schisto glucose transport
shoemakerc at agresearch.cri.nz
Tue May 14 01:10:29 EST 1996
Dear members of the Schistonet community,
Many important issues have arisen in the literature concerning glucose
uptake and metabolism in schistosomes. We would like to initiate a
discussion within the schisto community to consider all of the data and
current opinion related to these issues. The following are a few of the
issues that we suggest as a starting point for discussion. For each issue,
we follow with a brief summary of selected relevant results from the
literature, some of our own results where they contribute, and some proposed
questions to discuss:
Issue 1. How is sugar taken up by schistosomes from the host? Early work
showed that adults consume huge quantities of host hexose which is taken up
across the adult schistosome tegument. Some controversy remains whether
uptake is entirely by passive diffusion or has an active transport
component. Other work indicated that males absorb sugar and pass it to
females. We have identified two functional schistosome facilitated
diffusion glucose transporters that localize in the tegument, a basal
membrane transporter, SGTP1, and an apical membrane transporter, SGTP4
(PNAS, in press). SGTP4 protein is rapidly synthesized and deposited on the
somula surface coincident with cercarial transformation. It is located
within both bilayers of the apical membrane, at least in adults (EP, in
press). Males and females appear to have similar levels of these
transporters distributed equally on the dorsal and ventral surfaces. Our
results therefore indicate that a single facilitated glucose transporter
could be responsible for movement from host blood into the tegumental
cytoplasm. Based on the similar distribution of glucose transporters (and
glucose metabolic enzymes) within males and females, our data do not support
(nor rule out) the transfer of glucose from males to females. Suggested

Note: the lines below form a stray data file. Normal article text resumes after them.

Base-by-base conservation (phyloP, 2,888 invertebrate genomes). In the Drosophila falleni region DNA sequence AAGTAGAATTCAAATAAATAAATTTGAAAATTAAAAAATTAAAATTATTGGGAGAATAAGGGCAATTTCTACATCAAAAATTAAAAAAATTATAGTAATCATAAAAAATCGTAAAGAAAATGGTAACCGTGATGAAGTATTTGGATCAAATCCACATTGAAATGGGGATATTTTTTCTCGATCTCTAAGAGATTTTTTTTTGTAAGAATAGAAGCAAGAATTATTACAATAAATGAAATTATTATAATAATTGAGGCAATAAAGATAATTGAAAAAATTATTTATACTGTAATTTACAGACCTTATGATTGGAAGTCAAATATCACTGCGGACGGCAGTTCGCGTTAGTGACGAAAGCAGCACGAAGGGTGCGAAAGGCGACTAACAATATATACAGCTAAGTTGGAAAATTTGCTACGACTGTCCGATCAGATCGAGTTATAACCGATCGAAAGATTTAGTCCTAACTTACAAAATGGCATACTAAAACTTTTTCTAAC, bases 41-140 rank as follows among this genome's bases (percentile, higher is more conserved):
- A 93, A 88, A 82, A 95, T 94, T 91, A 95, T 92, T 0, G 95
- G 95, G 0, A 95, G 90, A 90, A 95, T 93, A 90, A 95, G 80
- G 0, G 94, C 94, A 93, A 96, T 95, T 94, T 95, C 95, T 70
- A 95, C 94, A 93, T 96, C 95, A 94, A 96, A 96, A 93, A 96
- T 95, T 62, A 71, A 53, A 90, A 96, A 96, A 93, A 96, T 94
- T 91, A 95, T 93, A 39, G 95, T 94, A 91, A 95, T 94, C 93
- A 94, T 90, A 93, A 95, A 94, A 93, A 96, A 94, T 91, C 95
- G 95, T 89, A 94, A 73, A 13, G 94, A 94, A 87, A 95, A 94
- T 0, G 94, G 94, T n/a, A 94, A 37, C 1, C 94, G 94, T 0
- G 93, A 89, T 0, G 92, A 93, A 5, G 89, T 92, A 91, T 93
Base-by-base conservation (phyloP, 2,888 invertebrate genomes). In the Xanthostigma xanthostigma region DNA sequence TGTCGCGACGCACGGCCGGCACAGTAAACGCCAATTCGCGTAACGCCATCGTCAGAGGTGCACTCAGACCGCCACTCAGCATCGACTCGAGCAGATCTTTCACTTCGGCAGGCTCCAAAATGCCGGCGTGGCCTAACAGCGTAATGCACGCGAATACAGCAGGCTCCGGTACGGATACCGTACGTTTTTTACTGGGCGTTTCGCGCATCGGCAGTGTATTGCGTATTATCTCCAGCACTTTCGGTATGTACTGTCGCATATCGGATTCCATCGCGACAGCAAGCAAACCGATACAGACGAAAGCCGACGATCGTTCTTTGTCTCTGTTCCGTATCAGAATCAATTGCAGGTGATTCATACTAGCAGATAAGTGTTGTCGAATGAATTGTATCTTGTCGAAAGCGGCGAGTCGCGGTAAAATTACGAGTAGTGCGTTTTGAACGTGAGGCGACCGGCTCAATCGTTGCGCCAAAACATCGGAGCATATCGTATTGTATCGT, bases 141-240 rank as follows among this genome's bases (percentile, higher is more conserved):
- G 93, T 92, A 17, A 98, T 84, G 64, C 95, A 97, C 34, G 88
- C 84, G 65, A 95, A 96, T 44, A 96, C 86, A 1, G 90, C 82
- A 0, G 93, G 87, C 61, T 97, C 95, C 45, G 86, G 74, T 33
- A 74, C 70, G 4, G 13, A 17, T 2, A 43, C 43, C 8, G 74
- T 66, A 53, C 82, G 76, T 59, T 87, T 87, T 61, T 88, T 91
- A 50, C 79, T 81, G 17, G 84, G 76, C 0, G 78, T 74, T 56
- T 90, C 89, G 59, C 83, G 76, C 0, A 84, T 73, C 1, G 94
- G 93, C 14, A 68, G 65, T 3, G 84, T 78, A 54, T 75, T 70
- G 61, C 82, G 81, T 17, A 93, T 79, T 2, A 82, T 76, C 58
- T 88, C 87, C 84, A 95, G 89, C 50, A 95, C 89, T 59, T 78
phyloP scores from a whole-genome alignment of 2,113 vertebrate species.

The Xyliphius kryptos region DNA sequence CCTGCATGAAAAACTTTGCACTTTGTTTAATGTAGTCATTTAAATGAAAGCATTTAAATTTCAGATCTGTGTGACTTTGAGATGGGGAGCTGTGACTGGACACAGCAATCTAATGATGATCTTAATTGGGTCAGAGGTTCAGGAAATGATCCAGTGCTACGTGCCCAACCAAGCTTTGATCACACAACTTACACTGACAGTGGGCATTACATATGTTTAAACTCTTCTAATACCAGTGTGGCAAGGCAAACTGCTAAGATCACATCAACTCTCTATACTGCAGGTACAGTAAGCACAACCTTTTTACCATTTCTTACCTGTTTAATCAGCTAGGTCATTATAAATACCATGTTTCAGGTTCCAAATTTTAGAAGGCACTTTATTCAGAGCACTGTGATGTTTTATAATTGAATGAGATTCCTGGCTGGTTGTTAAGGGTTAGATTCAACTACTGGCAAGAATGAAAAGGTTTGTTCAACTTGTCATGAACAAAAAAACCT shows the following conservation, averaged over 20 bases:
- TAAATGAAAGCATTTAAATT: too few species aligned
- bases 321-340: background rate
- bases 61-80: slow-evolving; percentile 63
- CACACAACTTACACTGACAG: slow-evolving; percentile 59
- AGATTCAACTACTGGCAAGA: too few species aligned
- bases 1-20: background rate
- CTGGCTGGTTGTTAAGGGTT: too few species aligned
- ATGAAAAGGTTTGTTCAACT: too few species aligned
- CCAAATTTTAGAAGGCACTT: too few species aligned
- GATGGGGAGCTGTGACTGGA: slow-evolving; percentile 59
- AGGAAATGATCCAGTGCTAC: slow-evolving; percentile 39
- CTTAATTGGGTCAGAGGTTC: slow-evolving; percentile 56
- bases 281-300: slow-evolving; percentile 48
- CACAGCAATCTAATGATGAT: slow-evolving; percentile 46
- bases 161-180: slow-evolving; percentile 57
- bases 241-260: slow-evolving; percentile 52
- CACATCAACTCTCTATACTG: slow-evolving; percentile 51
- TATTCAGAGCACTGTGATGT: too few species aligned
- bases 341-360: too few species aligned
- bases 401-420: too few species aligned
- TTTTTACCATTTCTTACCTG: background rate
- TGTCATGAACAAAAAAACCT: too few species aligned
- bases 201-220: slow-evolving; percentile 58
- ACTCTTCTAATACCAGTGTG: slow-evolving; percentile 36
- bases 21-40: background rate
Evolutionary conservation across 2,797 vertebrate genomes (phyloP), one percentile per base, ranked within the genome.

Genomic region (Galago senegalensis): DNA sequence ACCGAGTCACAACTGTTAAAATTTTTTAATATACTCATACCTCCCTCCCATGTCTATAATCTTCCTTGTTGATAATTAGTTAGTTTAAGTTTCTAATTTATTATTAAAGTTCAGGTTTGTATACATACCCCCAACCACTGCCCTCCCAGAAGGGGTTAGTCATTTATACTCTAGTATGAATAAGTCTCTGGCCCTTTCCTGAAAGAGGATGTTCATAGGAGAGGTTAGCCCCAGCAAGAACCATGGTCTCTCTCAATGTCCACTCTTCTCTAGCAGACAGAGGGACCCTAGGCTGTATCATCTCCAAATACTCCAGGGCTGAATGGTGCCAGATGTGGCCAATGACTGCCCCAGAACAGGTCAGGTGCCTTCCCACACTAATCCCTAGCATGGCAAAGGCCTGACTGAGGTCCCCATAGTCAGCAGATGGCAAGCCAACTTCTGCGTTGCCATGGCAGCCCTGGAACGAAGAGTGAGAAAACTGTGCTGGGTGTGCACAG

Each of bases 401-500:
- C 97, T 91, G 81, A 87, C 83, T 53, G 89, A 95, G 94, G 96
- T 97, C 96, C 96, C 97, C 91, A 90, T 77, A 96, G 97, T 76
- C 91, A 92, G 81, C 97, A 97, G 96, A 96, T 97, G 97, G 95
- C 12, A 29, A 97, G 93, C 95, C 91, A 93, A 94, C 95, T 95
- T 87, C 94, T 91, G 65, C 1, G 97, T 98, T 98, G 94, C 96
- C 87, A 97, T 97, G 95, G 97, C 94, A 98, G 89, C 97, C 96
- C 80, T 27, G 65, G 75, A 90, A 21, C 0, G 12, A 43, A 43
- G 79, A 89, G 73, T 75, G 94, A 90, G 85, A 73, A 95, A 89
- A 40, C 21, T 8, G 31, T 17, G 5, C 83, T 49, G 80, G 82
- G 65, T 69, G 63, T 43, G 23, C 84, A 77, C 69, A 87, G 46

A. Do schistosomes use active transport to absorb sugar from the host?
B. Do schistosomes take up any glucose via the gut? In vivo?
C. Do females need males to obtain much of their glucose, and if so, why?
Issue 2: What happens to the host glucose after absorption from the host?
Clearly glucose must be phosphorylated by hexokinase to trap it within the
parasite and some results suggest that hexokinase is the rate limiting step
in glucose metabolism. We find that SGTP1 is localized in the basal
membranes of the tegument and underlying muscle, suggesting that a part of
the glucose transported through the apical membrane remains unphosphorylated
until it is transported again through the basal membrane. Certainly a
significant share of glucose is needed by the tegument for protein and
membrane biosynthesis and some is needed internally such as by muscle and
reproduction organs. But schistosomes are thought to lack a body fluid and,
as most tissues (with the exception of the vitellaria and the gonads) are
reportedly syncytial, the mechanism of internal nutrient distribution
remains unclear. This topic is complicated by the large, metabolically
active glycogen reserves present in the parasites. Suggested discussion
A. Where in the worm, and in what proportion, is the glucose utilized?
B. How is glucose passed between the internal tissues of the worm?
C. What is the function of glycogen in adult schistosomes?
Issue 3: How do schistosomes metabolize glucose at different stages and why?
Cercariae clearly perform oxidative glucose metabolism and newly
transformed somula do not. Early reports suggested that adults used only
anaerobic glucose fermentation, but more recent data supports the use of
oxidative metabolic processes in adults. Suggested discussion questions:
A. How does it benefit schistosomes to shut down oxidative metabolism upon
B. How does it benefit adults to use limited (at best) oxidative glucose
We hope interested members of the schisto community will contribute to
a dialogue on these issues and add additional issues to the discussion.
Dr. Patrick J. Skelly and Dr. Charles B. Shoemaker
Department of Tropical Public Health, Harvard School of Public Health
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